Albay Gov. Joey Salceda on Sunday bemoaned the tepid response of the international donor community to the Philippines’ plea for aid for close to a million victims of super Typhoon “Pablo” (international name: Bopha), saying that countries whose huge greenhouse emissions caused climate change should bear a bigger responsibility for its victims.
Salceda, noting that the United Nations Office for the Coordination of Humanitarian Affairs (Unocha) had so far raised only $20 million (P820 million), or 21 percent, of the $65 million (P2.665 billion) it had sought for Pablo victims, said the government should demand more international aid considering that these typhoons were the result of climate change.
“Nothing can be more unjust—our country accounts for only 0.2 percent greenhouse gas emissions but ranks first in impact with Pablo being only a more recent example. The P36.95 billion in damage should principally be underwritten by countries that caused climate change.
Strongest to hit Mindanao
Pablo, a Category 5 typhoon packing winds of up to 260 kph, was the strongest tropical cyclone to ever hit Mindanao, an area that has rarely seen typhoons in the past.
“Right now, official development aid (some of which are regurgitated or recycled) will account for only 1.4 percent of the recovery budget for Pablo’s wrath. And if we adjust these ODA aggregates for their historically high overhead, the net benefit to climate change victims will even be smaller than the 1.4 percent,” said Salceda.
Salceda also cited lack of a central fundraising agency and weak coordination on the ground to explain why funding problems were hampering relief and rehabilitation work among victims of Pablo.
“The target $65 million is already very low and represents only seven percent of the P36.95 billion in damages. The ’very low 21 percent commitment level’ is a dismay. I don’t think it is donor fatigue since there is usually a high level of international support for climate-driven humanitarian problems,” said Salceda in an e-mail.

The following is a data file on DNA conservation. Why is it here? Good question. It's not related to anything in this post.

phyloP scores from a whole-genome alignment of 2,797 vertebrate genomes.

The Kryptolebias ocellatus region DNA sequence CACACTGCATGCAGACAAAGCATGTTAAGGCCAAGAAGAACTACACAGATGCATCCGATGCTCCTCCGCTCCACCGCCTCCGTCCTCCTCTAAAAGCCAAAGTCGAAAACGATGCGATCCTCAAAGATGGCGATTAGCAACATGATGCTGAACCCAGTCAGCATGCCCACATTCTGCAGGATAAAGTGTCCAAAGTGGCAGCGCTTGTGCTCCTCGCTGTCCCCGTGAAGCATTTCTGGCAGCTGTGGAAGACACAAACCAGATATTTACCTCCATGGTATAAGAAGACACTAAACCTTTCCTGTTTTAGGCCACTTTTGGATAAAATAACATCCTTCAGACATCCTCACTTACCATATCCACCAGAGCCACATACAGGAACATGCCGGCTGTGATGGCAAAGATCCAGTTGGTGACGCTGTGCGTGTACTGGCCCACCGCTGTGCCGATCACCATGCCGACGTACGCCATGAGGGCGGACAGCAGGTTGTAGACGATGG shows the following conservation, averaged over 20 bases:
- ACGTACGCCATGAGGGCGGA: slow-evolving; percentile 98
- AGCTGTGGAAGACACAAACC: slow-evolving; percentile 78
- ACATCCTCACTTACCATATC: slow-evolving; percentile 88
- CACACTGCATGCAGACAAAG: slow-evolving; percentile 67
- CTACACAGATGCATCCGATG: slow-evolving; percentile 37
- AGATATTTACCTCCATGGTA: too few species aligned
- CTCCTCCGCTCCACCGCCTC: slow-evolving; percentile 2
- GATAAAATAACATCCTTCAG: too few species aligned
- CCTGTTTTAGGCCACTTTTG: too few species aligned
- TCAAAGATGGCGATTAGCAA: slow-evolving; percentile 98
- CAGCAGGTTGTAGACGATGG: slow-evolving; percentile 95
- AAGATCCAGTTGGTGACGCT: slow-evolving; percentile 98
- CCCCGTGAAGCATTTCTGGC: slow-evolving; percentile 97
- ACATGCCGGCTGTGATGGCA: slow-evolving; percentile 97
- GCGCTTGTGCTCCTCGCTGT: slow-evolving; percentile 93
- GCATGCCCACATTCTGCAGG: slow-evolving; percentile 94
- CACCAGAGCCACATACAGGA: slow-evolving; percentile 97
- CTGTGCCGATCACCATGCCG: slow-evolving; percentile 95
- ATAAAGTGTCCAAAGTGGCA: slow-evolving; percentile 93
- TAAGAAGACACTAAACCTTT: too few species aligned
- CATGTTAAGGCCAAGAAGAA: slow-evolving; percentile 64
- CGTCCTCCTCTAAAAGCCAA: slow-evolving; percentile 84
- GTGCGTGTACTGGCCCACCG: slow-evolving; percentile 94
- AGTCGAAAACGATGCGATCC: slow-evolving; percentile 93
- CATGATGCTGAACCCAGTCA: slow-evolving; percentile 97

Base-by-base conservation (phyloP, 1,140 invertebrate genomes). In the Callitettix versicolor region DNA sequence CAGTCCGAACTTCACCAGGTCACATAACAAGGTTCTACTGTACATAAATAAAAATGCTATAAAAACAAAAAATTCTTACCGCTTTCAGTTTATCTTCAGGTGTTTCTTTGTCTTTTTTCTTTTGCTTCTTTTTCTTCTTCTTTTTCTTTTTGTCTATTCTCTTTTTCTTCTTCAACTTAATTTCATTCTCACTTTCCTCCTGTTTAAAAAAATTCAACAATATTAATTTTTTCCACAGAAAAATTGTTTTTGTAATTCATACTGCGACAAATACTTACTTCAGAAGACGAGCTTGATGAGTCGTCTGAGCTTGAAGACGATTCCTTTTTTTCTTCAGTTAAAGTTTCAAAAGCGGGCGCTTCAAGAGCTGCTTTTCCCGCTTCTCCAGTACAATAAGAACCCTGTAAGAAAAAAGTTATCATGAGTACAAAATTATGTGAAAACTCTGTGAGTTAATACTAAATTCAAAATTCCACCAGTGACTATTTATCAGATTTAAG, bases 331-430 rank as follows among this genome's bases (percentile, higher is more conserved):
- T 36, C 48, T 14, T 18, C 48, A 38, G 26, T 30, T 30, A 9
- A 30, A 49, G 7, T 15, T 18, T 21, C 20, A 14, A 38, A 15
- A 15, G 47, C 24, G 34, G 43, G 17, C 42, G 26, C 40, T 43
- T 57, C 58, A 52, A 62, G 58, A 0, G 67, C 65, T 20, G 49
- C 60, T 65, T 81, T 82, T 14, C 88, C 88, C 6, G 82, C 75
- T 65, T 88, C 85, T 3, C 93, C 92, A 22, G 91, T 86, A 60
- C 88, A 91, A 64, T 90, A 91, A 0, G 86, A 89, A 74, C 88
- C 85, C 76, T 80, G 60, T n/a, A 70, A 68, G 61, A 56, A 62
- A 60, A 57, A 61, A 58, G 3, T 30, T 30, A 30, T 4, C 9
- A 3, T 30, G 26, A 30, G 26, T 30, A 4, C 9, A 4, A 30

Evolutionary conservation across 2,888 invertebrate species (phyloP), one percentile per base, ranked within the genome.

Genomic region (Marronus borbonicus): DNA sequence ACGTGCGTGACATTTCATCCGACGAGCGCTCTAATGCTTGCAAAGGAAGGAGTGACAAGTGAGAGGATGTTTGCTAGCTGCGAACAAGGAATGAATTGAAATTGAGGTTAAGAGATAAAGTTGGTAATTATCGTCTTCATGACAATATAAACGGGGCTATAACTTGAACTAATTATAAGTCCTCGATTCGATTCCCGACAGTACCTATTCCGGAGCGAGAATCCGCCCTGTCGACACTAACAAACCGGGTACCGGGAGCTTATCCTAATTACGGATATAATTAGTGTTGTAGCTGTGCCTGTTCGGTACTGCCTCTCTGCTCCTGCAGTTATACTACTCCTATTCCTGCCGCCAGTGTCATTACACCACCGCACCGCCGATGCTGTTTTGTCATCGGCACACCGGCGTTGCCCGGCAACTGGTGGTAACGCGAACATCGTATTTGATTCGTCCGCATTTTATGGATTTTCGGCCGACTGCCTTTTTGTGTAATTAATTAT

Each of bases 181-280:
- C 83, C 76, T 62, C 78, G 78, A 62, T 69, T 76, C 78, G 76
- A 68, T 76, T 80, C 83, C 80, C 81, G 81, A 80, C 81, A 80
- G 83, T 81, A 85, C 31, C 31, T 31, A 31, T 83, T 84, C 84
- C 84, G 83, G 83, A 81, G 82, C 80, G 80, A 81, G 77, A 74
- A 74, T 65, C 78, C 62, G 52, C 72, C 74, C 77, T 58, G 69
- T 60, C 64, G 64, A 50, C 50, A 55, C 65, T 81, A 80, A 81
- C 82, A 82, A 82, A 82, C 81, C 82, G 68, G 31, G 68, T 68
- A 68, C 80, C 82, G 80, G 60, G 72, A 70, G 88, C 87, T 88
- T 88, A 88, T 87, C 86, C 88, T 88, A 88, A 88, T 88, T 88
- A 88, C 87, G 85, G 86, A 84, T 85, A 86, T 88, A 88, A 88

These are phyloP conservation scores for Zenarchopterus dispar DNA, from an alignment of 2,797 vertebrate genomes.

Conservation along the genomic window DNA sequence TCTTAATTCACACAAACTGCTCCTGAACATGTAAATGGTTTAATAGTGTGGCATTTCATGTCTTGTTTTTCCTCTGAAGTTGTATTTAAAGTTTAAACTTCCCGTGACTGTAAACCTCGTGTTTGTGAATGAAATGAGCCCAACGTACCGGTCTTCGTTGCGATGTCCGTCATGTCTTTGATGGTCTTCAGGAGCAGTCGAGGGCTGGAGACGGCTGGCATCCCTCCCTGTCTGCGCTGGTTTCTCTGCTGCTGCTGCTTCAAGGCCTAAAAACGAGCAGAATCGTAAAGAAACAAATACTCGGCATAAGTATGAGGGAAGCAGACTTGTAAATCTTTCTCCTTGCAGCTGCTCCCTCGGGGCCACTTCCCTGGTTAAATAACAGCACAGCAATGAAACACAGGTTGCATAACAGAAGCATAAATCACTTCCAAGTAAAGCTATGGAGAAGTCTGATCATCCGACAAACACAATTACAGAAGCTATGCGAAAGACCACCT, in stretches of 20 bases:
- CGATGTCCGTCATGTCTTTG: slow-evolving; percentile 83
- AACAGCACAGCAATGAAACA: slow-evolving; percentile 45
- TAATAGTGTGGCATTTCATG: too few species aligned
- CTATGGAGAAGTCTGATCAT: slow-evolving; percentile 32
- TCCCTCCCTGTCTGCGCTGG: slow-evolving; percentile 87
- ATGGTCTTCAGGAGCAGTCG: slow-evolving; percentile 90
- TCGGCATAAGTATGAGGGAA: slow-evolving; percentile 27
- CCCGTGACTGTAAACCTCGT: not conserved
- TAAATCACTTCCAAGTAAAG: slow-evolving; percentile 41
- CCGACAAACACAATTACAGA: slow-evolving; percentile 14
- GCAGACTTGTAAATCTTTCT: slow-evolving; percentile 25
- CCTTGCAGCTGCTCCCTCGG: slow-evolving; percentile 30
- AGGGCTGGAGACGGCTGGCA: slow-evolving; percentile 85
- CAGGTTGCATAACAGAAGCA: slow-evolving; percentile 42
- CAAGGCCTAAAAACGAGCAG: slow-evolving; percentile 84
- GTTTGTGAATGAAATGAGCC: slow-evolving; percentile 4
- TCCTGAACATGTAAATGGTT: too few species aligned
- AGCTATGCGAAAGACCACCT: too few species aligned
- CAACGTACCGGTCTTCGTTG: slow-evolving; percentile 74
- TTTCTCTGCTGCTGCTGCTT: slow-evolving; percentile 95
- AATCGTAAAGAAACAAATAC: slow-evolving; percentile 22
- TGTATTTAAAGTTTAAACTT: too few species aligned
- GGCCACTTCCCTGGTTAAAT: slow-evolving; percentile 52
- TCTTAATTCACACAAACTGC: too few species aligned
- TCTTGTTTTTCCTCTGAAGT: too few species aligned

Lacking central institution
Salceda blamed the lack of a central institution tasked by the government to secure pledges for the 10 regions, 34 provinces, 318 towns and 40 cities affected.
He added that as a result of low coordination on the ground, there has also been relatively weak DANA or damage assessment and needs analysis and, as a consequence, the quality of the recovery plan or reconstruction program suffers.
In its report, Unocha said agencies involved in providing shelter for displaced families were facing challenges in pursuing their programs, specifically “severe funding constraints.”
Nearly one million people remain in need of food assistance while relief organizations grapple to provide shelter to thousands of residents a month after the powerful typhoon made landfall in northeastern Mindanao. So far, 1,067 persons were listed as having been killed and 834 remain missing.
Citing data from Philippine agencies, Unocha said the typhoon affected 6.2 million people, with 13,490 still in evacuation centers while close to one million were forced to stay outside temporary shelters.
Unocha reported that only 21 percent, or roughly a fifth of the UN’s initial appeal for $65 million in aid for Pablo victims, has been filled with $13 million in total international donations and up to $7 million in pledges.
“Between 800,000 and one million people are in need of food assistance in the worst affected areas,” said Unocha in the report.
Of this number, some 238,000 persons have received family food packs in the severely affected provinces of Compostela Valley, Davao Oriental, Surigao del Sur and Agusan del Sur, the UN agency said, citing data from the World Food Program and the Philippines’ Department of Social Welfare and Development.
“Agencies report severe funding constraints and are unable to expand their programs,” said Unocha.
The accurate number of affected homes also “remain difficult to ascertain” given conflicting reports from the field, said the UN agency also said.
Unocha also cited the “unequal humanitarian response” to affected families in the Caraga region in northeastern Mindanao, which was earlier attributed to difficulties in distribution.
School feeding programs are set to be launched in public schools in severely hit areas through the Department of Education.
There is also a need to build and identify alternative displacement sites for families still living in public schools.
Displaced families face “poor living conditions, including congestion, lack of safe communal areas, lack of electricity and protection concerns,” Unocha noted. With a report from Tarra Quismundo